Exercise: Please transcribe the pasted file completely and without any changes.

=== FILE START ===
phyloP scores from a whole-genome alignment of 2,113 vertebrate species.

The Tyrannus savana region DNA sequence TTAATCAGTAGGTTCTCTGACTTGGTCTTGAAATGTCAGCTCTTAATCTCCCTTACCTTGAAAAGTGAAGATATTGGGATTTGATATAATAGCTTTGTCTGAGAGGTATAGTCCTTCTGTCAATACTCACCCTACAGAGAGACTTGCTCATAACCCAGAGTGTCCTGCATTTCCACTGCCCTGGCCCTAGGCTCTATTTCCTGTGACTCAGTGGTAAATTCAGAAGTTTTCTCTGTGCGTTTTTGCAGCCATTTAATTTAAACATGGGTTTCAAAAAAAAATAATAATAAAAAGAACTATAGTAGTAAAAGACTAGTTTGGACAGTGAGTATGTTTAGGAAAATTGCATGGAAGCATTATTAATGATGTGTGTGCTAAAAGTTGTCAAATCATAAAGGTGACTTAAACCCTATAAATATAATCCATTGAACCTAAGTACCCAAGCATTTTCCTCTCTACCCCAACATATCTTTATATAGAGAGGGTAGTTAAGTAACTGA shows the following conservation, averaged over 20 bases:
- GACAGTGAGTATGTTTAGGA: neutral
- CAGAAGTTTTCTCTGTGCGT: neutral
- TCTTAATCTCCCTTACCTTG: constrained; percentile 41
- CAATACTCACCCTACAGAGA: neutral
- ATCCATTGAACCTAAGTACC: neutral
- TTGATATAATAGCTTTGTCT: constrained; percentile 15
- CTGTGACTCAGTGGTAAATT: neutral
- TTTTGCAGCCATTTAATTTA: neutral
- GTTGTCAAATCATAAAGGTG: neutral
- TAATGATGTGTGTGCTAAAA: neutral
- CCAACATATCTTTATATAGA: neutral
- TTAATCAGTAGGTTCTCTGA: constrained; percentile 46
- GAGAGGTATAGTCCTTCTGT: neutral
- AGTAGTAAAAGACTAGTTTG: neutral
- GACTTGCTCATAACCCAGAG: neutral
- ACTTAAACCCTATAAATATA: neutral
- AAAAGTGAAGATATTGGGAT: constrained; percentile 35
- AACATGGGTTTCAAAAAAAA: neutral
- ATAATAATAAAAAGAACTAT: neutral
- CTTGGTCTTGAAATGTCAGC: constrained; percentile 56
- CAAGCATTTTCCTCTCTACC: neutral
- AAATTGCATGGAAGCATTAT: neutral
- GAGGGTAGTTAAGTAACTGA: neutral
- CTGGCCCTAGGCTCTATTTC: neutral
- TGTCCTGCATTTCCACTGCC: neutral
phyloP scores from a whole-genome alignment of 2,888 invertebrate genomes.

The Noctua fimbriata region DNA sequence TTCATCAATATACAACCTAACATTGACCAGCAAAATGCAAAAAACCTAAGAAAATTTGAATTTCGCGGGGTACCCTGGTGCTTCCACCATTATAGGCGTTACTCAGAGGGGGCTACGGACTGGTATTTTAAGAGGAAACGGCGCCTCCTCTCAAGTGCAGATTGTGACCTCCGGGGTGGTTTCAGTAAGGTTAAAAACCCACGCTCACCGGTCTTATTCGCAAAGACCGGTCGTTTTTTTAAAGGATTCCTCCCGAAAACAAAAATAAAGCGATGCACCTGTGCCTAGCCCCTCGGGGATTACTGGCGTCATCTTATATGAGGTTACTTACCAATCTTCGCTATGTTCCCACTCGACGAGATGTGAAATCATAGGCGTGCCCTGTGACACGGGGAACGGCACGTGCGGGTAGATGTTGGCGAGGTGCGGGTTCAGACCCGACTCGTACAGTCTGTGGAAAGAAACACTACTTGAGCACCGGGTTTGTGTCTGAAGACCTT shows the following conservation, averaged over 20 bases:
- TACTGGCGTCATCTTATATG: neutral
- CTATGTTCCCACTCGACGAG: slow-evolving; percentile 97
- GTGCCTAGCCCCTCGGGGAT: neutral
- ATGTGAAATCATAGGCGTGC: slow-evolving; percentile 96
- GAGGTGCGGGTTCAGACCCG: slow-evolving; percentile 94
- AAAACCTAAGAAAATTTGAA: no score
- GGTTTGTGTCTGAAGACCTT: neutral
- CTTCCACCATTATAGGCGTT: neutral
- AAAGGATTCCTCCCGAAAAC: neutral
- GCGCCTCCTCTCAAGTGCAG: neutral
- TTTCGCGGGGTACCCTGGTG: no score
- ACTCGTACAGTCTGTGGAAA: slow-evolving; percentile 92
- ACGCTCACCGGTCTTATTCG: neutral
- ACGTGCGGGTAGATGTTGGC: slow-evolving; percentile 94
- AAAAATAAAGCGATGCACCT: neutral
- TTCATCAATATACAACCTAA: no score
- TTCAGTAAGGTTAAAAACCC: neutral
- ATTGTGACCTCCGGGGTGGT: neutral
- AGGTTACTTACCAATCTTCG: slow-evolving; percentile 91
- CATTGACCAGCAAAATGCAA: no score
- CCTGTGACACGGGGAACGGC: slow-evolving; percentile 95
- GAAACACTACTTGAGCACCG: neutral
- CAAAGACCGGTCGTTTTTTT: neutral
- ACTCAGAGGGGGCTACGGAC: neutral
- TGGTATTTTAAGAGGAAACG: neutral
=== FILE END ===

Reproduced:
phyloP scores from a whole-genome alignment of 2,113 vertebrate species.

The Tyrannus savana region DNA sequence TTAATCAGTAGGTTCTCTGACTTGGTCTTGAAATGTCAGCTCTTAATCTCCCTTACCTTGAAAAGTGAAGATATTGGGATTTGATATAATAGCTTTGTCTGAGAGGTATAGTCCTTCTGTCAATACTCACCCTACAGAGAGACTTGCTCATAACCCAGAGTGTCCTGCATTTCCACTGCCCTGGCCCTAGGCTCTATTTCCTGTGACTCAGTGGTAAATTCAGAAGTTTTCTCTGTGCGTTTTTGCAGCCATTTAATTTAAACATGGGTTTCAAAAAAAAATAATAATAAAAAGAACTATAGTAGTAAAAGACTAGTTTGGACAGTGAGTATGTTTAGGAAAATTGCATGGAAGCATTATTAATGATGTGTGTGCTAAAAGTTGTCAAATCATAAAGGTGACTTAAACCCTATAAATATAATCCATTGAACCTAAGTACCCAAGCATTTTCCTCTCTACCCCAACATATCTTTATATAGAGAGGGTAGTTAAGTAACTGA shows the following conservation, averaged over 20 bases:
- GACAGTGAGTATGTTTAGGA: neutral
- CAGAAGTTTTCTCTGTGCGT: neutral
- TCTTAATCTCCCTTACCTTG: constrained; percentile 41
- CAATACTCACCCTACAGAGA: neutral
- ATCCATTGAACCTAAGTACC: neutral
- TTGATATAATAGCTTTGTCT: constrained; percentile 15
- CTGTGACTCAGTGGTAAATT: neutral
- TTTTGCAGCCATTTAATTTA: neutral
- GTTGTCAAATCATAAAGGTG: neutral
- TAATGATGTGTGTGCTAAAA: neutral
- CCAACATATCTTTATATAGA: neutral
- TTAATCAGTAGGTTCTCTGA: constrained; percentile 46
- GAGAGGTATAGTCCTTCTGT: neutral
- AGTAGTAAAAGACTAGTTTG: neutral
- GACTTGCTCATAACCCAGAG: neutral
- ACTTAAACCCTATAAATATA: neutral
- AAAAGTGAAGATATTGGGAT: constrained; percentile 35
- AACATGGGTTTCAAAAAAAA: neutral
- ATAATAATAAAAAGAACTAT: neutral
- CTTGGTCTTGAAATGTCAGC: constrained; percentile 56
- CAAGCATTTTCCTCTCTACC: neutral
- AAATTGCATGGAAGCATTAT: neutral
- GAGGGTAGTTAAGTAACTGA: neutral
- CTGGCCCTAGGCTCTATTTC: neutral
- TGTCCTGCATTTCCACTGCC: neutral
phyloP scores from a whole-genome alignment of 2,888 invertebrate genomes.

The Noctua fimbriata region DNA sequence TTCATCAATATACAACCTAACATTGACCAGCAAAATGCAAAAAACCTAAGAAAATTTGAATTTCGCGGGGTACCCTGGTGCTTCCACCATTATAGGCGTTACTCAGAGGGGGCTACGGACTGGTATTTTAAGAGGAAACGGCGCCTCCTCTCAAGTGCAGATTGTGACCTCCGGGGTGGTTTCAGTAAGGTTAAAAACCCACGCTCACCGGTCTTATTCGCAAAGACCGGTCGTTTTTTTAAAGGATTCCTCCCGAAAACAAAAATAAAGCGATGCACCTGTGCCTAGCCCCTCGGGGATTACTGGCGTCATCTTATATGAGGTTACTTACCAATCTTCGCTATGTTCCCACTCGACGAGATGTGAAATCATAGGCGTGCCCTGTGACACGGGGAACGGCACGTGCGGGTAGATGTTGGCGAGGTGCGGGTTCAGACCCGACTCGTACAGTCTGTGGAAAGAAACACTACTTGAGCACCGGGTTTGTGTCTGAAGACCTT shows the following conservation, averaged over 20 bases:
- TACTGGCGTCATCTTATATG: neutral
- CTATGTTCCCACTCGACGAG: slow-evolving; percentile 97
- GTGCCTAGCCCCTCGGGGAT: neutral
- ATGTGAAATCATAGGCGTGC: slow-evolving; percentile 96
- GAGGTGCGGGTTCAGACCCG: slow-evolving; percentile 94
- AAAACCTAAGAAAATTTGAA: no score
- GGTTTGTGTCTGAAGACCTT: neutral
- CTTCCACCATTATAGGCGTT: neutral
- AAAGGATTCCTCCCGAAAAC: neutral
- GCGCCTCCTCTCAAGTGCAG: neutral
- TTTCGCGGGGTACCCTGGTG: no score
- ACTCGTACAGTCTGTGGAAA: slow-evolving; percentile 92
- ACGCTCACCGGTCTTATTCG: neutral
- ACGTGCGGGTAGATGTTGGC: slow-evolving; percentile 94
- AAAAATAAAGCGATGCACCT: neutral
- TTCATCAATATACAACCTAA: no score
- TTCAGTAAGGTTAAAAACCC: neutral
- ATTGTGACCTCCGGGGTGGT: neutral
- AGGTTACTTACCAATCTTCG: slow-evolving; percentile 91
- CATTGACCAGCAAAATGCAA: no score
- CCTGTGACACGGGGAACGGC: slow-evolving; percentile 95
- GAAACACTACTTGAGCACCG: neutral
- CAAAGACCGGTCGTTTTTTT: neutral
- ACTCAGAGGGGGCTACGGAC: neutral
- TGGTATTTTAAGAGGAAACG: neutral